Study Addresses Disparities in Women and Diverse Racial and Ethnic Groups in Radiation Oncology
Discrepancies Between Medical Student and Radiation Oncology Resident Population Demographics Have Not Been Thoroughly Studied
Though the diversity of the United States continues to grow, the disparity of women and people from racial and ethnic groups underrepresented in medicine pursuing careers in the field of radiation oncology persists. A recent study conducted by New York Medical College (NYMC) faculty and students and published in Advances in Radiation Oncology demonstrated that medical students showed little to no difference in considering radiation oncology as a specialty across races and ethnicities, making additional education and exposure to opportunities in radiation oncology as well as further research into barriers to entry into the field paramount to addressing these inequities in the future.
“Prior studies have found that having a shared race or ethnicity between the patient and provider is associated with improved overall health care outcomes as well as patient satisfaction and adherence to treatment recommendations. Therefore, it is imperative to have diverse specialists in every medical field,” said Mill Etienne, M.D. ’02, M.P.H., FAAN, FAES, vice chancellor of diversity and inclusion, associate dean for student affairs and associate professor of neurology and of medicine.
“Given the aging population of the U.S. and overall increased prevalence of many cancer types, it is particularly important to increase the diversity of providers in the many oncologic subspecialties, including medical oncology, surgical oncology and radiation oncology,” said Mark Hurwitz, M.D., FASTRO, FACRO, chair and professor of Department of Radiation Medicine.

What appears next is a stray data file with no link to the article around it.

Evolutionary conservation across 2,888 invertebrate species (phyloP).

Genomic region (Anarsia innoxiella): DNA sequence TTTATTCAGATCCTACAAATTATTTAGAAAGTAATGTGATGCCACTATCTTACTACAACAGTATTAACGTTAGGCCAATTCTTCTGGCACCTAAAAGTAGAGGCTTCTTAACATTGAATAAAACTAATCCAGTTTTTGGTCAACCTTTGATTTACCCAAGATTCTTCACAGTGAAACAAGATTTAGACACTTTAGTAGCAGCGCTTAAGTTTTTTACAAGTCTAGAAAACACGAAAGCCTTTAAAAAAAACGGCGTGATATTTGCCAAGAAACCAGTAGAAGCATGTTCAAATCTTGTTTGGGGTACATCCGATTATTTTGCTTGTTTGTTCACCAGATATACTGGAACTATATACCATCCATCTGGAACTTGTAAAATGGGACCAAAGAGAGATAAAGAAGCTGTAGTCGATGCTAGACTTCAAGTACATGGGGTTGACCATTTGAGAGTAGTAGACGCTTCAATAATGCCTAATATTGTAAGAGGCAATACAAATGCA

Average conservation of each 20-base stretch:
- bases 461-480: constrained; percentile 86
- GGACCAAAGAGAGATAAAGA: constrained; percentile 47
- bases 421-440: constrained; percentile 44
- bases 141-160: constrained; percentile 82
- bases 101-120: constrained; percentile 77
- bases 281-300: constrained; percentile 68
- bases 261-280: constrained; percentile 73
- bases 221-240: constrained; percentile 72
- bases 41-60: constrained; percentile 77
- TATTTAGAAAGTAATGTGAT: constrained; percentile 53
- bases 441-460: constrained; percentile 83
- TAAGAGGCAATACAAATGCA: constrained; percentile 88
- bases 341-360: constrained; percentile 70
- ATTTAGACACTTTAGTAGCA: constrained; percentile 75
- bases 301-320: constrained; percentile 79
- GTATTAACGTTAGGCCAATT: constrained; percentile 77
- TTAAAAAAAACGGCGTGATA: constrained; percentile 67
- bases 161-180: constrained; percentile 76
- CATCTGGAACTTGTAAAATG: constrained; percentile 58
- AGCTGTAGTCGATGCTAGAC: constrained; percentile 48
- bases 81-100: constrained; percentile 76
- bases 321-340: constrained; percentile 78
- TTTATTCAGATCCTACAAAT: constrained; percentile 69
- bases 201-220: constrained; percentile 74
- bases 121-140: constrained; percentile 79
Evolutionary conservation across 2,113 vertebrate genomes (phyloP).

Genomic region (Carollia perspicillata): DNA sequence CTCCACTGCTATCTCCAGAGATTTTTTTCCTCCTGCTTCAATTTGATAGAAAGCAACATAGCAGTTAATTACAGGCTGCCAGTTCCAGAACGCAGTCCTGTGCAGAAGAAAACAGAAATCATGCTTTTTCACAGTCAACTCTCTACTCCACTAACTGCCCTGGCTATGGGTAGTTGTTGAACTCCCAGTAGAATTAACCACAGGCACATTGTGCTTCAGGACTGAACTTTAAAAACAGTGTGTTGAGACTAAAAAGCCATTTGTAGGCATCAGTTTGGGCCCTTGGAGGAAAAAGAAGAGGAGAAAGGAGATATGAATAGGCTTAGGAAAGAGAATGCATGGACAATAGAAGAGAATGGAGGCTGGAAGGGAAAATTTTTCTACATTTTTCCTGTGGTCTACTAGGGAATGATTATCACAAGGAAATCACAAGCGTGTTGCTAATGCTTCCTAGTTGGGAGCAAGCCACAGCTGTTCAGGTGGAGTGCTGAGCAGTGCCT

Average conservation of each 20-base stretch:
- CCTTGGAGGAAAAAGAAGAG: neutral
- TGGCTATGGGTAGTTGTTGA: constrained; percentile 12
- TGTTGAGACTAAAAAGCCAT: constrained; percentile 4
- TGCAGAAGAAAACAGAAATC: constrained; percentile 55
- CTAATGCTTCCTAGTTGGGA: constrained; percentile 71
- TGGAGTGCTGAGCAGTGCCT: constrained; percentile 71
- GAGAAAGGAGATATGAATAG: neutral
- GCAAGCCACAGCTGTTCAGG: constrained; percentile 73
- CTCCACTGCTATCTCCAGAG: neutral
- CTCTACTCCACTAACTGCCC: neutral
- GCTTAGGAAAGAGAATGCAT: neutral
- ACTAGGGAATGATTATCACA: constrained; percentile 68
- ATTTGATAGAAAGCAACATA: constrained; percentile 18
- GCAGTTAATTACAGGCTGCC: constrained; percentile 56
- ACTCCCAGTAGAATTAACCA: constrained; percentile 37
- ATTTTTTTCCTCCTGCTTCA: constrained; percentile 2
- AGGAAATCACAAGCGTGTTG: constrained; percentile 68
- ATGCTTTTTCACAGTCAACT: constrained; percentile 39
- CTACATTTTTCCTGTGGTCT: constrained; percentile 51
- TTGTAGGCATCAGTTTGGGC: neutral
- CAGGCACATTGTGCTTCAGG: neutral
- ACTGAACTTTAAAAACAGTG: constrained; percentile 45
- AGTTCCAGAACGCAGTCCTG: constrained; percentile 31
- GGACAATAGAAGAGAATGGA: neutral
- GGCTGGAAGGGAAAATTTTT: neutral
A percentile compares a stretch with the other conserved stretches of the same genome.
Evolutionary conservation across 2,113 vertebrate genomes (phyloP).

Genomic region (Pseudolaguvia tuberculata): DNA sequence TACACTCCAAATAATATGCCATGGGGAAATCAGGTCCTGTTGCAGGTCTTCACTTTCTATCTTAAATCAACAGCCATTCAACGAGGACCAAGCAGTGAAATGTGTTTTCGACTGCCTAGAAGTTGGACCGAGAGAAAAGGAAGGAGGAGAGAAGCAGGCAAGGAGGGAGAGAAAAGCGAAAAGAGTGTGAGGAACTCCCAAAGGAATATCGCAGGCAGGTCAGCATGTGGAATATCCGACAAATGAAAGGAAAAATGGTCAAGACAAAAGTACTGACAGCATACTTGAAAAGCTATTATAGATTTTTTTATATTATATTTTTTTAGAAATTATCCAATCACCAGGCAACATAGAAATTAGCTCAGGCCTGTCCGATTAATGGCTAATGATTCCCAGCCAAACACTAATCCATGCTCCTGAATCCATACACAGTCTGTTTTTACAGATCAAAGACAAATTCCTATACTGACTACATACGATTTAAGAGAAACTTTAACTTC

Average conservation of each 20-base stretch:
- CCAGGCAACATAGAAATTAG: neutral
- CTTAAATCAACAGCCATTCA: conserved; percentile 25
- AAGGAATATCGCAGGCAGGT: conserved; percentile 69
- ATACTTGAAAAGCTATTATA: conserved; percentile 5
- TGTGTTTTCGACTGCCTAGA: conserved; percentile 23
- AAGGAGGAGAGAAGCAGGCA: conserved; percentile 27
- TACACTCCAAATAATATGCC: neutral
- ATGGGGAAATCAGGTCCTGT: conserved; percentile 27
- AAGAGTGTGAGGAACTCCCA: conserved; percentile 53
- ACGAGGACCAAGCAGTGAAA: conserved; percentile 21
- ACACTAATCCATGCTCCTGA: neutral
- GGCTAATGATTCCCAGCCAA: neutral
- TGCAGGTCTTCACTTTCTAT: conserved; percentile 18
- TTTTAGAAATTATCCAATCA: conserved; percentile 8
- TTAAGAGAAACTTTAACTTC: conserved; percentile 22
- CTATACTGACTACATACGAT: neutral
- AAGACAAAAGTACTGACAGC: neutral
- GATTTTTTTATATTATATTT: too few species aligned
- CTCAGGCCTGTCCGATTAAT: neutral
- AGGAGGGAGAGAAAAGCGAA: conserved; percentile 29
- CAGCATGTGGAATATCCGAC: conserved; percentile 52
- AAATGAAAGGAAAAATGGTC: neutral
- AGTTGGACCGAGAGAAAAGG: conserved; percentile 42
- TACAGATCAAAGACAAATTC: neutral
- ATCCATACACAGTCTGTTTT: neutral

For the research project, a cross-sectional study of matriculating medical students at NYMC was conducted to assess interest in radiation oncology, awareness of residency opportunities and demographic background.
“Unlike the demographics of the current radiation oncology workforce, the demographics of students with a baseline interest in radiation oncology or what factors before medical school may influence these discrepancies between medical student and radiation oncology resident population demographics have not been thoroughly studied,” said Holly Grace, SOM Class of 2023 and first author on the NYMC study. “This study therefore provides important new insights on the perceptions and interest in radiation oncology.”
“We found that matriculating students showed little to no difference in consideration of pursuing a career in radiation oncology across races or ethnicities,” said Ms. Grace. “Students repeatedly expressed the need for increased education, exposure and mentorship to select radiation oncology for residency. Although there were variations in responses regarding interests and barriers among matriculating medical students, the overwhelming response from students was a lack of awareness of the field. This study highlights the importance of targeted outreach and education for premedical students and incoming medical students to diversify the future radiation oncology workforce.”